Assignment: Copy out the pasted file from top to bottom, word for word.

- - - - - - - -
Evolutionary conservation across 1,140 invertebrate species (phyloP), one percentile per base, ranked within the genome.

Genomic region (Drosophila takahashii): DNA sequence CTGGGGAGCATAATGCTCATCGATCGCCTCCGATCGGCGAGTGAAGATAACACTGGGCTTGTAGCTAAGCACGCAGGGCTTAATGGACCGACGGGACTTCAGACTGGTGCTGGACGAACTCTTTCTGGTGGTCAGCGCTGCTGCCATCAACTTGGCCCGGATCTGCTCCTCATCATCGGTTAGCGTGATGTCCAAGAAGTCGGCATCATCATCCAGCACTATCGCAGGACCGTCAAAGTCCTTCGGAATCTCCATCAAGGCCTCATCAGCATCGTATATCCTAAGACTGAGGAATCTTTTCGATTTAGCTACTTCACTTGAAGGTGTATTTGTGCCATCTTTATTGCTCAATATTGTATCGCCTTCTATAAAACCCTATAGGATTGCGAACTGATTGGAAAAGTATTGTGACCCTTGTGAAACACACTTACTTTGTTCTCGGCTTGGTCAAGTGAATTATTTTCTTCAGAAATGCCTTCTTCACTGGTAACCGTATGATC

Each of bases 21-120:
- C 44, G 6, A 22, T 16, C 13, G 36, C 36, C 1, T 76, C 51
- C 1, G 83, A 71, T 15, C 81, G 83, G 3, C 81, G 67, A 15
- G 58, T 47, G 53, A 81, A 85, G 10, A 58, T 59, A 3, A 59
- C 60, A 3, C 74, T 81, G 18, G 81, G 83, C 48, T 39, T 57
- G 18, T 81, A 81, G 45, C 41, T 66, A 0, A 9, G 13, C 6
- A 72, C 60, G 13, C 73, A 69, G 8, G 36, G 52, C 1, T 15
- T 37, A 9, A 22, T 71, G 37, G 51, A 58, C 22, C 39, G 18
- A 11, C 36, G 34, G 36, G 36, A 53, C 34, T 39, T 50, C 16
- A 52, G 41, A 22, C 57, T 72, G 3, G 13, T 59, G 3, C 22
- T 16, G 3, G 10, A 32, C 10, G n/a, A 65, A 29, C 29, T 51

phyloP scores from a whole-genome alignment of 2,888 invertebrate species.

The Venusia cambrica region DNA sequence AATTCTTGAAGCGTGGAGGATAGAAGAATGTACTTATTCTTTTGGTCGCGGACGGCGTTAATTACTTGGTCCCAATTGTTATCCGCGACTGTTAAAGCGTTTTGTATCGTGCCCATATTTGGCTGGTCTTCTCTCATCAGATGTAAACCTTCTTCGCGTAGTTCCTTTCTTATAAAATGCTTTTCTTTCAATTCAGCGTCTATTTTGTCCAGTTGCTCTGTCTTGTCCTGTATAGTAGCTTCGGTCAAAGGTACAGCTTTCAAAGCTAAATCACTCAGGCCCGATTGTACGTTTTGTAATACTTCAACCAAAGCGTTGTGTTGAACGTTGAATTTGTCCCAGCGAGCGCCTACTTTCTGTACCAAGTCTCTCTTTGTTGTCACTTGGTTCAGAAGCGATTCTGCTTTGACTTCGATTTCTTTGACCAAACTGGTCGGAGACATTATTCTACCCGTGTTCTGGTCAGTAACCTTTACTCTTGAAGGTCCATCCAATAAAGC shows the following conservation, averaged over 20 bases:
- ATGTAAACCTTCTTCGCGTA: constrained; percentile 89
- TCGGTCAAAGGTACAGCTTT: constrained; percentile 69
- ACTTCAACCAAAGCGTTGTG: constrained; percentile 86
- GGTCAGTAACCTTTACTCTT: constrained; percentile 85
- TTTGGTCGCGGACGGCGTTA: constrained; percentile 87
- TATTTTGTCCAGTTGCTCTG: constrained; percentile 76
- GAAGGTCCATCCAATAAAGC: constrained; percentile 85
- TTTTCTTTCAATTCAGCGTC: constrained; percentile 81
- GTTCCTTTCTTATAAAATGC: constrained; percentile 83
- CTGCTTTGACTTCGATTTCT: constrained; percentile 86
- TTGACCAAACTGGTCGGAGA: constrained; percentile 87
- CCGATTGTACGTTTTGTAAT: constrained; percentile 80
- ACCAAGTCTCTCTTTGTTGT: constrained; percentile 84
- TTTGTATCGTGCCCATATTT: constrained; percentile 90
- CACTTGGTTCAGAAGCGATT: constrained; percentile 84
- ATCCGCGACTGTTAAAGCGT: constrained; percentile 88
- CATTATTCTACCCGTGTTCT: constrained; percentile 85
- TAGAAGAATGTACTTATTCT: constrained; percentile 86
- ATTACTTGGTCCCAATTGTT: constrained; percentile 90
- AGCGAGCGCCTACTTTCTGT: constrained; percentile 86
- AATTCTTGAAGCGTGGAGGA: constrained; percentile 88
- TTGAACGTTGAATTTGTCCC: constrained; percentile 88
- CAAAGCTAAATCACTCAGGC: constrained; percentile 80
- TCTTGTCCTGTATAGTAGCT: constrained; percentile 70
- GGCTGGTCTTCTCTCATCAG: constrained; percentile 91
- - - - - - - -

Evolutionary conservation across 1,140 invertebrate species (phyloP), one percentile per base, ranked within the genome.

Genomic region (Drosophila takahashii): DNA sequence CTGGGGAGCATAATGCTCATCGATCGCCTCCGATCGGCGAGTGAAGATAACACTGGGCTTGTAGCTAAGCACGCAGGGCTTAATGGACCGACGGGACTTCAGACTGGTGCTGGACGAACTCTTTCTGGTGGTCAGCGCTGCTGCCATCAACTTGGCCCGGATCTGCTCCTCATCATCGGTTAGCGTGATGTCCAAGAAGTCGGCATCATCATCCAGCACTATCGCAGGACCGTCAAAGTCCTTCGGAATCTCCATCAAGGCCTCATCAGCATCGTATATCCTAAGACTGAGGAATCTTTTCGATTTAGCTACTTCACTTGAAGGTGTATTTGTGCCATCTTTATTGCTCAATATTGTATCGCCTTCTATAAAACCCTATAGGATTGCGAACTGATTGGAAAAGTATTGTGACCCTTGTGAAACACACTTACTTTGTTCTCGGCTTGGTCAAGTGAATTATTTTCTTCAGAAATGCCTTCTTCACTGGTAACCGTATGATC

Each of bases 21-120:
- C 44, G 6, A 22, T 16, C 13, G 36, C 36, C 1, T 76, C 51
- C 1, G 83, A 71, T 15, C 81, G 83, G 3, C 81, G 67, A 15
- G 58, T 47, G 53, A 81, A 85, G 10, A 58, T 59, A 3, A 59
- C 60, A 3, C 74, T 81, G 18, G 81, G 83, C 48, T 39, T 57
- G 18, T 81, A 81, G 45, C 41, T 66, A 0, A 9, G 13, C 6
- A 72, C 60, G 13, C 73, A 69, G 8, G 36, G 52, C 1, T 15
- T 37, A 9, A 22, T 71, G 37, G 51, A 58, C 22, C 39, G 18
- A 11, C 36, G 34, G 36, G 36, A 53, C 34, T 39, T 50, C 16
- A 52, G 41, A 22, C 57, T 72, G 3, G 13, T 59, G 3, C 22
- T 16, G 3, G 10, A 32, C 10, G n/a, A 65, A 29, C 29, T 51

phyloP scores from a whole-genome alignment of 2,888 invertebrate species.

The Venusia cambrica region DNA sequence AATTCTTGAAGCGTGGAGGATAGAAGAATGTACTTATTCTTTTGGTCGCGGACGGCGTTAATTACTTGGTCCCAATTGTTATCCGCGACTGTTAAAGCGTTTTGTATCGTGCCCATATTTGGCTGGTCTTCTCTCATCAGATGTAAACCTTCTTCGCGTAGTTCCTTTCTTATAAAATGCTTTTCTTTCAATTCAGCGTCTATTTTGTCCAGTTGCTCTGTCTTGTCCTGTATAGTAGCTTCGGTCAAAGGTACAGCTTTCAAAGCTAAATCACTCAGGCCCGATTGTACGTTTTGTAATACTTCAACCAAAGCGTTGTGTTGAACGTTGAATTTGTCCCAGCGAGCGCCTACTTTCTGTACCAAGTCTCTCTTTGTTGTCACTTGGTTCAGAAGCGATTCTGCTTTGACTTCGATTTCTTTGACCAAACTGGTCGGAGACATTATTCTACCCGTGTTCTGGTCAGTAACCTTTACTCTTGAAGGTCCATCCAATAAAGC shows the following conservation, averaged over 20 bases:
- ATGTAAACCTTCTTCGCGTA: constrained; percentile 89
- TCGGTCAAAGGTACAGCTTT: constrained; percentile 69
- ACTTCAACCAAAGCGTTGTG: constrained; percentile 86
- GGTCAGTAACCTTTACTCTT: constrained; percentile 85
- TTTGGTCGCGGACGGCGTTA: constrained; percentile 87
- TATTTTGTCCAGTTGCTCTG: constrained; percentile 76
- GAAGGTCCATCCAATAAAGC: constrained; percentile 85
- TTTTCTTTCAATTCAGCGTC: constrained; percentile 81
- GTTCCTTTCTTATAAAATGC: constrained; percentile 83
- CTGCTTTGACTTCGATTTCT: constrained; percentile 86
- TTGACCAAACTGGTCGGAGA: constrained; percentile 87
- CCGATTGTACGTTTTGTAAT: constrained; percentile 80
- ACCAAGTCTCTCTTTGTTGT: constrained; percentile 84
- TTTGTATCGTGCCCATATTT: constrained; percentile 90
- CACTTGGTTCAGAAGCGATT: constrained; percentile 84
- ATCCGCGACTGTTAAAGCGT: constrained; percentile 88
- CATTATTCTACCCGTGTTCT: constrained; percentile 85
- TAGAAGAATGTACTTATTCT: constrained; percentile 86
- ATTACTTGGTCCCAATTGTT: constrained; percentile 90
- AGCGAGCGCCTACTTTCTGT: constrained; percentile 86
- AATTCTTGAAGCGTGGAGGA: constrained; percentile 88
- TTGAACGTTGAATTTGTCCC: constrained; percentile 88
- CAAAGCTAAATCACTCAGGC: constrained; percentile 80
- TCTTGTCCTGTATAGTAGCT: constrained; percentile 70
- GGCTGGTCTTCTCTCATCAG: constrained; percentile 91